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Can cats and dogs ever be friends? Some can, while others will fight like — well, like cats and dogs. Why the inconsistency? The problem may be that the two species don't always speak the same language.
Cats and dogs communicate — with us and with each other — through body language. When using body language to interpret what our pets are saying, it is important to consider both the context and the pet's individual personality. While certain physical cues commonly appear in both cats and dogs, those cues don't always mean the same things, and it's important to know the differences in order to better understand your cat or dog.
Here are a few examples of behaviors that may communicate dramatically different things for each species.
Tail held high: When a cat holds her tail high, it can signal that she is friendly and relaxed. The higher the cat’s tail, the more confident she may be. However, if her tail is raised high with the fur erect and puffed out, it usually indicates alarm or potential aggression. As she becomes more unsure or fearful, her tail is more likely to slink lower.
When a dog holds his tail high, on the other hand, it often signals high arousal and the possibility of aggressive behavior. A dog that is agitated and about to aggress may also flick his tail back and forth vigorously. A dog is more likely to carry his tail in a neutral position, extended out behind him, when he is relaxed.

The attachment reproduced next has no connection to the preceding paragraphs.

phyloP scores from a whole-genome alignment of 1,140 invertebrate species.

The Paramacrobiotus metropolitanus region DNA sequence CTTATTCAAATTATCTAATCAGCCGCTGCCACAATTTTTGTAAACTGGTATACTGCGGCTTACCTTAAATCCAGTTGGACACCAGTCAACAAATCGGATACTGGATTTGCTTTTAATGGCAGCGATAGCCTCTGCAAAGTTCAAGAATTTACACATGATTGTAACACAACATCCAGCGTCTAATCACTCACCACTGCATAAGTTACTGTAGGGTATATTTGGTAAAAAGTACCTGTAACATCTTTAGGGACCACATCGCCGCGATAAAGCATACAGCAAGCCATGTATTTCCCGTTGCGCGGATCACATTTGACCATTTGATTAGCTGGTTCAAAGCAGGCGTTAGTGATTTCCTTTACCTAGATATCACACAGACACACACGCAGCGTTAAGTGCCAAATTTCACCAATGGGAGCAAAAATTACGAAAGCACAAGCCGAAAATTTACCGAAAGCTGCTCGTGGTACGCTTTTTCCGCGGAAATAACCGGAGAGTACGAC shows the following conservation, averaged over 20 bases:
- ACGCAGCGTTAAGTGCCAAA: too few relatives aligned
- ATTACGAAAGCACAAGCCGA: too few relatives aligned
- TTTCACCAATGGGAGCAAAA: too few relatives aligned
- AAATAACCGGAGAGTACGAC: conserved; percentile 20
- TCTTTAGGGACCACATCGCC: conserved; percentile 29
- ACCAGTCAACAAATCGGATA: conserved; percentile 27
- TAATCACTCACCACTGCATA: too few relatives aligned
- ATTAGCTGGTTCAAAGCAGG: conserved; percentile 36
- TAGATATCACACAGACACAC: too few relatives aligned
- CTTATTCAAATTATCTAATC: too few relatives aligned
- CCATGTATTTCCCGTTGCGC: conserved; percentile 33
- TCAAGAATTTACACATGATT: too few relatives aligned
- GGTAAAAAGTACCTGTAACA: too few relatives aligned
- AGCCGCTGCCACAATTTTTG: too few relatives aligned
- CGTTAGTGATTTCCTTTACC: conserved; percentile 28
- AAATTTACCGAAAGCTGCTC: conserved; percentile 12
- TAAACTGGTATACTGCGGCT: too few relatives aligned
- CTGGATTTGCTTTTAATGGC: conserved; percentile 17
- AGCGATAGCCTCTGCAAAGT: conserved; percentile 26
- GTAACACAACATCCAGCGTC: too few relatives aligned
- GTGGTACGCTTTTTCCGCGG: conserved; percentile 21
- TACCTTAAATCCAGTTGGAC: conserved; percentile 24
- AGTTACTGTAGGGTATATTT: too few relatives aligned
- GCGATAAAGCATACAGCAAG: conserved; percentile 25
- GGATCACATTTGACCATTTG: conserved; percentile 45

Wagging tail: Friendly dogs wag their tail loosely back and forth at medium height. When a cat’s tail begins to wag back and forth, an unfriendly encounter or predatory attack is likely to occur.
Closed mouth: Relaxed cats have closed mouths; relaxed dogs may have a closed or partially open mouth. The more tense a dog is, the more tightly closed his mouth becomes, although a very stressed dog may pant heavily or yawn.
Ears up for greeting: A cat who is confident greeting people will normally hold her ears forward and alert. If her ears move backward or twitch, it may indicate uncertainty or that the encounter is not going well. By contrast, one sign of a friendly dog is that his ears move back just slightly. A submissive dog will move his ears back even further as an appeasement gesture. Dogs with erectly pricked ears may be ready to stand their ground against another animal if necessary — but this behavior is specific to the individual dog.
Turning to the side: Both dogs and cats turn their bodies to the side when attempting to shut off a potential threat. A dog may do this in order to show that he means no harm, while a cat may be trying to appear larger and more threatening to her opponent.
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